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Pet Surgery

Dr. Faessen is performing orthopedic surgery at Vellor Village Pet Hospital

Dr. Faessen is performing orthopedic surgery at Vellor Village Pet Hospital

 

At Vellore Village Pet Hospital we perform ACL surgery both extracapsular Repair, and TPLO. For more information please visit cruciateguide.com.

Our pet hospital is well-equipped to perform most minor and major surgical procedures, from spays and neuters to more complicated emergency, orthopedic and soft-tissue surgeries.

Surgeries performed in Vellore Village Pet Hospital:

  • Spay
  • Neuter
  • Bladder surgery
  • Intestine surgery
  • Orthopedics surgeries including:repair of cruciate ligamentpatella luxation & fracture of bone.

Prior to surgery, each pet receives a thorough physical examination to assess your pet’s current health status. Because not all pet problems can be detected on examination, we strongly recommend pre-anesthetic blood and sometimes urine testing.

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These tests not only give us a more complete picture of your pet’s health, but also allow us to tailor an anesthetic regimen that is specifically designed for your pet.

Vellore Village pet hospital is fully equipped to perform most soft-tissue and common orthopedic procedures.

Some of the orthopedic procedures that we perform include fracture repairs, joint surgery and bone biopsies.

Our doctors have years of experience successfully repairing torn anterior cruciate ligaments, the most common knee injury in dogs and cats, as well as patella (kneecap) luxations.

pet-surgery

Anesthetic

Vellore Village pet hospital offers a wide variety of anesthetic protocols tailored to your pet’s individual needs. We use anesthetic machines and utilize a variety of anesthetic monitoring devices including pulse oximeter, oxygen pressure monitor, and other cardiac monitoring equipment.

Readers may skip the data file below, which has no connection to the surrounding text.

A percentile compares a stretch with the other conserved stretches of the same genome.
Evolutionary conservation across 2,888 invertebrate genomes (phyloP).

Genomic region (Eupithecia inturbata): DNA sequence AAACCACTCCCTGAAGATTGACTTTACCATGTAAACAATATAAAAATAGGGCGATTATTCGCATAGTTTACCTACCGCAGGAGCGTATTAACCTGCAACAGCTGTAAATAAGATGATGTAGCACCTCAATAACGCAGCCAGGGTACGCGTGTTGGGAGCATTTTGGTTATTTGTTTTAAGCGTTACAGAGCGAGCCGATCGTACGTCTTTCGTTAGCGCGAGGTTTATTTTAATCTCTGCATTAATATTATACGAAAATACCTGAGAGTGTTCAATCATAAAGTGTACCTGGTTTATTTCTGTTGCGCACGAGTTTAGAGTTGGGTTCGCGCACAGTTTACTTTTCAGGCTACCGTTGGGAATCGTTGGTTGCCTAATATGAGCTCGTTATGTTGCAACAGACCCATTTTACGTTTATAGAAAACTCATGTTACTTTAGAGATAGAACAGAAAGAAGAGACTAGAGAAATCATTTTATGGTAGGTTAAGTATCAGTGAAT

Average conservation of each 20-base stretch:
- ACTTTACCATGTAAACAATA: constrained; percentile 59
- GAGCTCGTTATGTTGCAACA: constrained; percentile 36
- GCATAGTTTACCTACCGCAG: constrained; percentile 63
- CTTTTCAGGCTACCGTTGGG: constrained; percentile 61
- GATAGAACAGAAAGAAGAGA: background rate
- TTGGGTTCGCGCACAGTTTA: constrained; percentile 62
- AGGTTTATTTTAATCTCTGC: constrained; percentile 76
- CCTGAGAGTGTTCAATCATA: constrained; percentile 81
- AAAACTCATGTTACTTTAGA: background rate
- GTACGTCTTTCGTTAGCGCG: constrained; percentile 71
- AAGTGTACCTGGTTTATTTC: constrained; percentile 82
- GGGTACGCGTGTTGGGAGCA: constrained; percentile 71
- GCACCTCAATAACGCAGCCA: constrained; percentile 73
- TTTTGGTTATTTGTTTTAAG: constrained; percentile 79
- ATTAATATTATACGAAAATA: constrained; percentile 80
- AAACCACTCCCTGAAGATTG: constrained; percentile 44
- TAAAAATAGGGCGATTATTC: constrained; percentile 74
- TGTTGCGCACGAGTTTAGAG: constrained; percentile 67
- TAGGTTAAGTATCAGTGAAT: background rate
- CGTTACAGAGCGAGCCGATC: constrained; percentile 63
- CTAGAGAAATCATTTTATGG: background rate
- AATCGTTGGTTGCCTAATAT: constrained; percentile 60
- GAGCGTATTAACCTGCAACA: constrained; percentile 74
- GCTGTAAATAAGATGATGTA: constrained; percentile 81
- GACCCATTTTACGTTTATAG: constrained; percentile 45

An intravenous (IV) catheter placed in your pet’s leg enables us to deliver fluids during the surgical procedure and recovery period. Since most anesthetic agents cause blood pressure to drop, delivering fluids enables us to maintain a safe blood pressure.

The IV catheter also allows quick access to your pet’s circulatory system, if an emergency arises and necessitates immediate delivery of life saving emergency drugs.

Pet Dentistry

pet-dentistryProper pet dental care is important in keeping your pet healthy and happy. When your pet’s teeth aren’t clean, bad breath is not the only problem that your cat or dog faces.

Periodontal disease, caused by a build-up of bacteria and plaque on your pet’s teeth and gums causes bleeding and severe inflammation of the gums, gum recession, alveolar bone loss (the bone that supports the tooth is “eaten away”) and tooth mobility.

As periodontal disease progresses, the bacteria can spread from the mouth, travel through the blood and cause damage to the heart, liver and kidneys.

Periodontal disease is not only serious, it is also more common than most pet owners realize. In fact, more than 80 percent of dogs and cats have this problem by the time they’re four years old. So, it’s easy to understand why periodontal disease is one of the most frequently diagnosed health problems in pets today.

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To help prevent periodontal disease in your pet, it’s recommended to have your pets’ teeth examined every 6 to 12 months.

Orthopaedic Surgery

OrthopedicSurgeryWe perform many types of orthopaedic (bone) surgeries in our clinic. Because we want to ensure that our patients receive the best possible outcome, we occasionally refer them to board-certified orthopaedic surgeons to perform back surgery and other very complex surgeries.

Leg fractures are the most common orthopaedic problem presented at our clinic and usually result from a mishap with an automobile. They can be treated in a variety of ways depending on the location and type of fracture. We can apply a cast to treat certain fractures; however, many fractures will require surgical intervention:

  • “Pinning” stabilizes the fracture by inserting a long stainless steel rod into the middle of the bone across the fractured area.
  • “Plating” involves attaching a flat stainless steel plate to the bone using screws on either side of the fracture.
  • “External fixation” stabilizes fractures using a series of pins on the outside of the leg that pass through the skin and into the bone on either side of the fracture.

We also perform a lot of orthopaedic surgeries related to hip dysplasia and disc disease. Please contact us if you have any questions about these procedures or if you think your pet might benefit from them.